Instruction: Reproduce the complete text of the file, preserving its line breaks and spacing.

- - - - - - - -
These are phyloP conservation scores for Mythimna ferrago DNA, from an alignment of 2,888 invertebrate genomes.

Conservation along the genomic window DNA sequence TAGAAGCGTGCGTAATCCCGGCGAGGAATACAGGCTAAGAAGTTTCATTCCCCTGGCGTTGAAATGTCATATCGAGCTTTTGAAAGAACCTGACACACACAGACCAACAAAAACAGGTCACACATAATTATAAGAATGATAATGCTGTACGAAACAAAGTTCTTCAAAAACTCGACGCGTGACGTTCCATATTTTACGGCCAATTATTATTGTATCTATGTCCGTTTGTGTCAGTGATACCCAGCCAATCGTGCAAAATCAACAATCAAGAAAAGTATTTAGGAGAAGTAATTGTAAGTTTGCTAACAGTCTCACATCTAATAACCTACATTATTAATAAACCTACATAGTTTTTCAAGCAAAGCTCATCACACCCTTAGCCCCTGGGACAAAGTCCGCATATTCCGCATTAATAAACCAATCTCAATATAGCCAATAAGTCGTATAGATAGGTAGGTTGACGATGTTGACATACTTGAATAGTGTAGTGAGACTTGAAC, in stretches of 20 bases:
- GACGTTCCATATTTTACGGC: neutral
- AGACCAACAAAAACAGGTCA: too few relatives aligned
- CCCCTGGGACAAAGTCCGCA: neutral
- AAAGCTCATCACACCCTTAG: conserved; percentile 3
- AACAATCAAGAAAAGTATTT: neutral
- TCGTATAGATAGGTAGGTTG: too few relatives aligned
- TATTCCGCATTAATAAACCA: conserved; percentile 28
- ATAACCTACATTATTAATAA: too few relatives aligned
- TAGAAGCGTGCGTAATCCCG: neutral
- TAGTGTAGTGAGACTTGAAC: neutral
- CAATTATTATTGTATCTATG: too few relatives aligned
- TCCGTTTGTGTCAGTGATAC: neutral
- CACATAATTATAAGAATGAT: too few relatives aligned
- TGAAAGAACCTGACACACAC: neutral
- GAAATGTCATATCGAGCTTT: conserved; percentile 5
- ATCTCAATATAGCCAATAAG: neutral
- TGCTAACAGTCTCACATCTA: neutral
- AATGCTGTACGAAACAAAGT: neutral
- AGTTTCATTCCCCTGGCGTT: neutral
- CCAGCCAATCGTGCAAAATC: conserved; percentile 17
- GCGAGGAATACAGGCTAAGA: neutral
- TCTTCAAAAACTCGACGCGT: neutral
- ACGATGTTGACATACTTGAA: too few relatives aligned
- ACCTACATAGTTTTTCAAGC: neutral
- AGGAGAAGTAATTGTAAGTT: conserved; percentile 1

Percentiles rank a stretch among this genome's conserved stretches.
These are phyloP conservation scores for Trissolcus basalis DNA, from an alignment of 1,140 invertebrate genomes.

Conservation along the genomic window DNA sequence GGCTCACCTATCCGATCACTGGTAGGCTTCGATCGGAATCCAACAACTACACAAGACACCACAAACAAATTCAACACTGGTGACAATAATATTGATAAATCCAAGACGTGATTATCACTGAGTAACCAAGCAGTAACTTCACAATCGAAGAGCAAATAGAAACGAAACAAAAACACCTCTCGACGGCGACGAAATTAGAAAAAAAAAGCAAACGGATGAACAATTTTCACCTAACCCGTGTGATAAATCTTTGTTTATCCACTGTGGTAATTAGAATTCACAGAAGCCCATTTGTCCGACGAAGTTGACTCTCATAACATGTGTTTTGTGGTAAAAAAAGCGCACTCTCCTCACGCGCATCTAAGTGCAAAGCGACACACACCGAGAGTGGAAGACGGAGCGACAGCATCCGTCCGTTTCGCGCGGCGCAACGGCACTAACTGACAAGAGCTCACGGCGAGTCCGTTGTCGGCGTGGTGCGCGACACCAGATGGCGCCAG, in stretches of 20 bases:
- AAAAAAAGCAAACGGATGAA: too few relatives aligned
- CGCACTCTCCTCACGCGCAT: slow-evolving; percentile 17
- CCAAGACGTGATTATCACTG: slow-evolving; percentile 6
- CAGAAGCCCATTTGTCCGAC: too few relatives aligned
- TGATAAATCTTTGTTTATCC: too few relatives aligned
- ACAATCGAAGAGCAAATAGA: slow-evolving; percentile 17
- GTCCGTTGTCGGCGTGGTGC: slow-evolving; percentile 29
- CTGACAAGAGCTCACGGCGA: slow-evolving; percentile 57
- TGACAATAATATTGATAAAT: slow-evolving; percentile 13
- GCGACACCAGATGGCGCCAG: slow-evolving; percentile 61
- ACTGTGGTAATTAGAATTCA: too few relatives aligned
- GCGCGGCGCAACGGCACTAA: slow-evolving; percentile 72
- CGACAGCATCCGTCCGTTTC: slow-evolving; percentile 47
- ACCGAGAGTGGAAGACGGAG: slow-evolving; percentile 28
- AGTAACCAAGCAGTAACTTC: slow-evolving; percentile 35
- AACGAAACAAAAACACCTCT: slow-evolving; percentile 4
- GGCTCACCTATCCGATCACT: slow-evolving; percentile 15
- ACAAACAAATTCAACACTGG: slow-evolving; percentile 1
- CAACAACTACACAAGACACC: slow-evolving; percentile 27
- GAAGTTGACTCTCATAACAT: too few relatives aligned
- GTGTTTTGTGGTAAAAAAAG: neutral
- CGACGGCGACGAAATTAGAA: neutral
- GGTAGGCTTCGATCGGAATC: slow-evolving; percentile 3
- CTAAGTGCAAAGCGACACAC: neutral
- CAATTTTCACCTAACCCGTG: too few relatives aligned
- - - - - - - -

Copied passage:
These are phyloP conservation scores for Mythimna ferrago DNA, from an alignment of 2,888 invertebrate genomes.

Conservation along the genomic window DNA sequence TAGAAGCGTGCGTAATCCCGGCGAGGAATACAGGCTAAGAAGTTTCATTCCCCTGGCGTTGAAATGTCATATCGAGCTTTTGAAAGAACCTGACACACACAGACCAACAAAAACAGGTCACACATAATTATAAGAATGATAATGCTGTACGAAACAAAGTTCTTCAAAAACTCGACGCGTGACGTTCCATATTTTACGGCCAATTATTATTGTATCTATGTCCGTTTGTGTCAGTGATACCCAGCCAATCGTGCAAAATCAACAATCAAGAAAAGTATTTAGGAGAAGTAATTGTAAGTTTGCTAACAGTCTCACATCTAATAACCTACATTATTAATAAACCTACATAGTTTTTCAAGCAAAGCTCATCACACCCTTAGCCCCTGGGACAAAGTCCGCATATTCCGCATTAATAAACCAATCTCAATATAGCCAATAAGTCGTATAGATAGGTAGGTTGACGATGTTGACATACTTGAATAGTGTAGTGAGACTTGAAC, in stretches of 20 bases:
- GACGTTCCATATTTTACGGC: neutral
- AGACCAACAAAAACAGGTCA: too few relatives aligned
- CCCCTGGGACAAAGTCCGCA: neutral
- AAAGCTCATCACACCCTTAG: conserved; percentile 3
- AACAATCAAGAAAAGTATTT: neutral
- TCGTATAGATAGGTAGGTTG: too few relatives aligned
- TATTCCGCATTAATAAACCA: conserved; percentile 28
- ATAACCTACATTATTAATAA: too few relatives aligned
- TAGAAGCGTGCGTAATCCCG: neutral
- TAGTGTAGTGAGACTTGAAC: neutral
- CAATTATTATTGTATCTATG: too few relatives aligned
- TCCGTTTGTGTCAGTGATAC: neutral
- CACATAATTATAAGAATGAT: too few relatives aligned
- TGAAAGAACCTGACACACAC: neutral
- GAAATGTCATATCGAGCTTT: conserved; percentile 5
- ATCTCAATATAGCCAATAAG: neutral
- TGCTAACAGTCTCACATCTA: neutral
- AATGCTGTACGAAACAAAGT: neutral
- AGTTTCATTCCCCTGGCGTT: neutral
- CCAGCCAATCGTGCAAAATC: conserved; percentile 17
- GCGAGGAATACAGGCTAAGA: neutral
- TCTTCAAAAACTCGACGCGT: neutral
- ACGATGTTGACATACTTGAA: too few relatives aligned
- ACCTACATAGTTTTTCAAGC: neutral
- AGGAGAAGTAATTGTAAGTT: conserved; percentile 1

Percentiles rank a stretch among this genome's conserved stretches.
These are phyloP conservation scores for Trissolcus basalis DNA, from an alignment of 1,140 invertebrate genomes.

Conservation along the genomic window DNA sequence GGCTCACCTATCCGATCACTGGTAGGCTTCGATCGGAATCCAACAACTACACAAGACACCACAAACAAATTCAACACTGGTGACAATAATATTGATAAATCCAAGACGTGATTATCACTGAGTAACCAAGCAGTAACTTCACAATCGAAGAGCAAATAGAAACGAAACAAAAACACCTCTCGACGGCGACGAAATTAGAAAAAAAAAGCAAACGGATGAACAATTTTCACCTAACCCGTGTGATAAATCTTTGTTTATCCACTGTGGTAATTAGAATTCACAGAAGCCCATTTGTCCGACGAAGTTGACTCTCATAACATGTGTTTTGTGGTAAAAAAAGCGCACTCTCCTCACGCGCATCTAAGTGCAAAGCGACACACACCGAGAGTGGAAGACGGAGCGACAGCATCCGTCCGTTTCGCGCGGCGCAACGGCACTAACTGACAAGAGCTCACGGCGAGTCCGTTGTCGGCGTGGTGCGCGACACCAGATGGCGCCAG, in stretches of 20 bases:
- AAAAAAAGCAAACGGATGAA: too few relatives aligned
- CGCACTCTCCTCACGCGCAT: slow-evolving; percentile 17
- CCAAGACGTGATTATCACTG: slow-evolving; percentile 6
- CAGAAGCCCATTTGTCCGAC: too few relatives aligned
- TGATAAATCTTTGTTTATCC: too few relatives aligned
- ACAATCGAAGAGCAAATAGA: slow-evolving; percentile 17
- GTCCGTTGTCGGCGTGGTGC: slow-evolving; percentile 29
- CTGACAAGAGCTCACGGCGA: slow-evolving; percentile 57
- TGACAATAATATTGATAAAT: slow-evolving; percentile 13
- GCGACACCAGATGGCGCCAG: slow-evolving; percentile 61
- ACTGTGGTAATTAGAATTCA: too few relatives aligned
- GCGCGGCGCAACGGCACTAA: slow-evolving; percentile 72
- CGACAGCATCCGTCCGTTTC: slow-evolving; percentile 47
- ACCGAGAGTGGAAGACGGAG: slow-evolving; percentile 28
- AGTAACCAAGCAGTAACTTC: slow-evolving; percentile 35
- AACGAAACAAAAACACCTCT: slow-evolving; percentile 4
- GGCTCACCTATCCGATCACT: slow-evolving; percentile 15
- ACAAACAAATTCAACACTGG: slow-evolving; percentile 1
- CAACAACTACACAAGACACC: slow-evolving; percentile 27
- GAAGTTGACTCTCATAACAT: too few relatives aligned
- GTGTTTTGTGGTAAAAAAAG: neutral
- CGACGGCGACGAAATTAGAA: neutral
- GGTAGGCTTCGATCGGAATC: slow-evolving; percentile 3
- CTAAGTGCAAAGCGACACAC: neutral
- CAATTTTCACCTAACCCGTG: too few relatives aligned